As a small business owner, you have several different ways to form your business in the U.S. Virgin Islands.  The type of business entity that you select will hinge on numerous factors and conditions.  It is always best to seek the counsel of a corporate attorney who is familiar with business formation,such as those in the Corporate, Tax and Estate Planning Practice Group at BoltNagi PC. 

Taxes and liability are typically the two biggest factors to look at when making the business formation decision. Of the four major types of entities—sole proprietorships, partnerships, limited liability companies, and corporations—each has varying degrees of these two issues. Additional considerations to think about are start-up costs, the number of business owners, record-keeping, and reporting requirements. Each has its own benefits, and we will look at the most popular forms of business organizations.

The easiest business to create is a sole proprietorship. Not only is it the easiest, but it is the least expensive. Generally there is no requirement to register this business with the Corporate and Trade Name Division of the Office of the Lieutenant Governor. From a tax standpoint, you must remember that the sole proprietorship and the owner are deemed to be one entity. As a result, there really are no tax advantages to this type of business. Also, the owner has complete personal liability for any claims that arise in the business. That means that a sole proprietor is the company, and so are their personal assets and property (i.e., the owner’s  bank account, boat, and car!).

Instead of a sole proprietor, an individual can limit their liability by transforming the sole proprietorship into a limited liability company (LLC), the newest business entity in the Territory. Just as the name says, an LLC offers limited liability to the owners. Also, if the LLC owes money to a creditor, the owner of the LLC would generally have at risk only the money they invested in the business.  Their personal assets would not be touched.

Partnerships have one or more people who agree to split the profits and losses of their business. General partnerships and limited partnerships are the two kinds of partnership provided by the Virgin Islands Code. A general partnership dictates that the partners manage the company as a group and agree to be liable for the partnership debts. In a general partnership, all of the owners have equal amounts of investment, liability, risk, and control, including personal liability and assets. It is also important to note that the partnership is liable for the conduct of each of the partners. So if a partner decides to embezzles, all of the partners are on the hook for the crime. Similar to a sole proprietorship, a general partnership’s owners have unlimited liability.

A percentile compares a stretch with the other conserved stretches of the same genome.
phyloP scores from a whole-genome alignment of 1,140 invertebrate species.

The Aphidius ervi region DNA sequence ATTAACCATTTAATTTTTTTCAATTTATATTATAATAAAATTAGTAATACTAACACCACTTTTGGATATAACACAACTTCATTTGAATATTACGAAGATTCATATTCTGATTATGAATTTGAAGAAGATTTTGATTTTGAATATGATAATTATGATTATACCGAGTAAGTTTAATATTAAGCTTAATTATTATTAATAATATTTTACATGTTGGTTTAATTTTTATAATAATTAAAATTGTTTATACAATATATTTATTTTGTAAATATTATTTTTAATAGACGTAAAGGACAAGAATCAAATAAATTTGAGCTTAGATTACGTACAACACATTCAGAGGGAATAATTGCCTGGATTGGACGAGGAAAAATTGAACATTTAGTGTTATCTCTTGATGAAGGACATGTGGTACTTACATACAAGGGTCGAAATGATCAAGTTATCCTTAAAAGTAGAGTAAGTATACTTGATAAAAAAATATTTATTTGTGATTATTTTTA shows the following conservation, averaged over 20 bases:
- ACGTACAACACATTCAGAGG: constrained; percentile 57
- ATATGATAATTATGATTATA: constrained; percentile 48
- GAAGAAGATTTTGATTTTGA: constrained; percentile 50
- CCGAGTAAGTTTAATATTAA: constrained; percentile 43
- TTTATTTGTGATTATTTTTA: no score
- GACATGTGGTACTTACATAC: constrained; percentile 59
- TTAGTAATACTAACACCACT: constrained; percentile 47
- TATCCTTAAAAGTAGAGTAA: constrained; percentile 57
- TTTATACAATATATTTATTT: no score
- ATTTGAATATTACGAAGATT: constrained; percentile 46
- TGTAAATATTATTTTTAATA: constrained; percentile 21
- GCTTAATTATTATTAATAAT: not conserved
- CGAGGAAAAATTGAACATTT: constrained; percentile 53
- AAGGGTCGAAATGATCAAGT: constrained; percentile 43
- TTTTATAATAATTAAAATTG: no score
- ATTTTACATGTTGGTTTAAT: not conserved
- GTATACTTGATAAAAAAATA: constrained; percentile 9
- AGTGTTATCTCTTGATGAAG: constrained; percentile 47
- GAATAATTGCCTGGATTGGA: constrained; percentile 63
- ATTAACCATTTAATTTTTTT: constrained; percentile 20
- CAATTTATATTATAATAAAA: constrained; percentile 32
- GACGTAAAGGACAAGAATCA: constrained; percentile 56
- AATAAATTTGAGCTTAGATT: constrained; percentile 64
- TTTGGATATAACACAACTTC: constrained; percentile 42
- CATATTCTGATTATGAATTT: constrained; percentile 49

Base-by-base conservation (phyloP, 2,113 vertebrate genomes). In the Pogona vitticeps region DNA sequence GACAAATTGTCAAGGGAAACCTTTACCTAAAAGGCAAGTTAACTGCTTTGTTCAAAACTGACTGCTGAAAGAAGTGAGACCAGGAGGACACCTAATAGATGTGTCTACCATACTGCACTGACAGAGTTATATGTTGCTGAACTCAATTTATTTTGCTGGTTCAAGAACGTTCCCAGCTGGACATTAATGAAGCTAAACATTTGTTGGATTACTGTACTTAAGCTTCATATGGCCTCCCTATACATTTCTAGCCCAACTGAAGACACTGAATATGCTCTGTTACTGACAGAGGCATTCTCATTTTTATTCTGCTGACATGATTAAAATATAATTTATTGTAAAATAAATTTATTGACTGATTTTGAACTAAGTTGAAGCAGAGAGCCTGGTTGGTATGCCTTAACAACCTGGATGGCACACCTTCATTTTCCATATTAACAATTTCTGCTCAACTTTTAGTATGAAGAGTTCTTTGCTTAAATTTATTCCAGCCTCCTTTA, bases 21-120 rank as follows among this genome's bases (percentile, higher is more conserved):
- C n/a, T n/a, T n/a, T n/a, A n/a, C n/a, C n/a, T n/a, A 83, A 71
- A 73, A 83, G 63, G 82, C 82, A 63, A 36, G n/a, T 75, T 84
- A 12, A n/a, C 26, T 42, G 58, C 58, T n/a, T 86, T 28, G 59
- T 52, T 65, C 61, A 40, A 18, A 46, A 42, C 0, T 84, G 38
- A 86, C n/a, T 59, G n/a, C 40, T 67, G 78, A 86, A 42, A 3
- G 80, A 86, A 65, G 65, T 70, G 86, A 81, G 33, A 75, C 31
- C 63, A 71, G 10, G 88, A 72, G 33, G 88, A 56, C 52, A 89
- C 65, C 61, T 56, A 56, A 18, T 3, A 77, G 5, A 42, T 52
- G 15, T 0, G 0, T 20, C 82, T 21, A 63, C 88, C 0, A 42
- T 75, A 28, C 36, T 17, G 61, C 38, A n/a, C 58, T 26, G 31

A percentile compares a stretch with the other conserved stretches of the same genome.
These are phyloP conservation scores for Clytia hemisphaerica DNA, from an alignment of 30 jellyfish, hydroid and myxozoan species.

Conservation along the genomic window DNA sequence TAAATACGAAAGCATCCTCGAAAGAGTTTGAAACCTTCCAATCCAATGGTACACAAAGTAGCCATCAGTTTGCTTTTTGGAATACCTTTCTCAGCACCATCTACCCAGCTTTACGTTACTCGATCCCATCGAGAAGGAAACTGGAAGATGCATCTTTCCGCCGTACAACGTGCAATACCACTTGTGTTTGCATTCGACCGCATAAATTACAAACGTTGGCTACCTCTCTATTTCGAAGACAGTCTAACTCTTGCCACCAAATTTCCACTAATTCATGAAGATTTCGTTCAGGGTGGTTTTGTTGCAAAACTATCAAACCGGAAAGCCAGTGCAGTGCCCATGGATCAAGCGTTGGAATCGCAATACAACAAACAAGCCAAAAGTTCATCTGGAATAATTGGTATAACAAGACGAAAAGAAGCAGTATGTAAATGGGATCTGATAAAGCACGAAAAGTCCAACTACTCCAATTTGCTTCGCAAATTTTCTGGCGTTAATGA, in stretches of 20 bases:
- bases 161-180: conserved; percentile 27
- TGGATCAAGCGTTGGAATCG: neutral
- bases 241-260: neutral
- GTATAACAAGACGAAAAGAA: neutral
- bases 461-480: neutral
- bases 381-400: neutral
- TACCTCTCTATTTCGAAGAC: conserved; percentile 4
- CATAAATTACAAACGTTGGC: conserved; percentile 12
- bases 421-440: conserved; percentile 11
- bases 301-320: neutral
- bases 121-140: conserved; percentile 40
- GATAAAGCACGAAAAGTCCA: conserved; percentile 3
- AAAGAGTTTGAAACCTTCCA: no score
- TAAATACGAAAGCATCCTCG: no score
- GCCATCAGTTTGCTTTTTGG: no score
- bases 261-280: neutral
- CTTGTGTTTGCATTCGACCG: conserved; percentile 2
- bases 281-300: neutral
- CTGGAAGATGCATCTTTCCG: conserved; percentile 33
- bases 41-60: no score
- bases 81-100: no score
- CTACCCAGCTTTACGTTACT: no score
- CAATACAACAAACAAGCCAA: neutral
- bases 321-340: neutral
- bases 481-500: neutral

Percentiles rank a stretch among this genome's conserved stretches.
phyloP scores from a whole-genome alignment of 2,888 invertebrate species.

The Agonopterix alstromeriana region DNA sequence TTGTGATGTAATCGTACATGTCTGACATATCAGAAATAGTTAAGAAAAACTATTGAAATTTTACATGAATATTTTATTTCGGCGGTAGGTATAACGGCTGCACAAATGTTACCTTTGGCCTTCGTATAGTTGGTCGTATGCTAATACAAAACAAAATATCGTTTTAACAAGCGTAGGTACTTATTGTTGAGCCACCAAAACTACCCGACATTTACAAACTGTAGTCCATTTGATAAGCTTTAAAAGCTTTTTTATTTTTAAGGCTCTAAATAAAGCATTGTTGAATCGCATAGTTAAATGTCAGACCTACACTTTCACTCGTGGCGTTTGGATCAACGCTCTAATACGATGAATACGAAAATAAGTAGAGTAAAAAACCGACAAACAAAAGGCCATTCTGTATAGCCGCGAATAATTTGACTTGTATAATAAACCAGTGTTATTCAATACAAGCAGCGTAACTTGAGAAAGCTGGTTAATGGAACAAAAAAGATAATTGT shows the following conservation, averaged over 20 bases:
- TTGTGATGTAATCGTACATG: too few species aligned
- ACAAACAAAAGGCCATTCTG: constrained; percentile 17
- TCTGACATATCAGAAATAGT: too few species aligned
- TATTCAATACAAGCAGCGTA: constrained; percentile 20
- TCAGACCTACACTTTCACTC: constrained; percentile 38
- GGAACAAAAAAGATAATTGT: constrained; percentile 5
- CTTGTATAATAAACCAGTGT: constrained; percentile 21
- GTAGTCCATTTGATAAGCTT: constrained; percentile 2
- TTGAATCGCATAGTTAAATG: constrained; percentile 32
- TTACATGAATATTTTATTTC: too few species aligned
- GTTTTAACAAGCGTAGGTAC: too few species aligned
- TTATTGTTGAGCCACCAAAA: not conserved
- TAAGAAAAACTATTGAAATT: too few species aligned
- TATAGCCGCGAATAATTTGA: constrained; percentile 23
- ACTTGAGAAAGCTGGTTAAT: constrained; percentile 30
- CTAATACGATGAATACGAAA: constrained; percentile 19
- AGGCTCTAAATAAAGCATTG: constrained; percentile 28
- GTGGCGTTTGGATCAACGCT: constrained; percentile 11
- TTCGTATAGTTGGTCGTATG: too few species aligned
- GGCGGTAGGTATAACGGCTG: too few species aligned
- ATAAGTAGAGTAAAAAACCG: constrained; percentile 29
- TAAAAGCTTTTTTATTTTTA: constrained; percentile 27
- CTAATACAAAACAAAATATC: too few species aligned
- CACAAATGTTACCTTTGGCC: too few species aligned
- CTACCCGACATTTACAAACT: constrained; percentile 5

A limited partnership is somewhat different. In this situation, there are investors who provide the investment capital. These investors have little control or management of the company. The limited partners are liable for the partnership’s debts only for as much the money they contributed to the partnership. Talk to one of our corporate attorneys at BoltNagi, as specific U.S. Virgin Islands laws  may vary from state laws on the U.S. mainland.  Currently, the Territory allows limited liability partnerships, as well as limited liability limited partnerships.

A corporation has shareholders or investors and is usually a larger organization with at least a half dozen or more employees. With a corporation the business liability is broken off from personal liability. Legally speaking, a corporation is a "person," with required functions, reporting, and responsibilities. Business debts are the corporation’s, not the investors’ or the members’. There are two types of corporations—the S-Corporation and the C-Corporation. 

A C Corporation is very common in the U.S. This corporation has a particular organizational structure with shareholders, directors, and officers. If a corporation has $10 million in assets and 500 shareholders, it is required to register with the Securities Exchange Commission. 

The S corporation is one that is created to pass the corporate income, losses, deductions, and credit through to its shareholders for federal tax purposes. 

These various corporate entities can get quite complicated rather quickly, so you should definitely speak with an experienced corporate attorney at BoltNagi PC to make sure that you have the best fit for your business.

BoltNagi PC is a full service business law firm based in St. Thomas, U.S. Virgin Islands with practice groups in Corporate, Tax & Estate Planning, Real Estate & Financial Services, Government Relations, Labor & Employment, Civil Litigation, Creditor Rights, Family Law & Children’s Issues, and International Law and Immigration.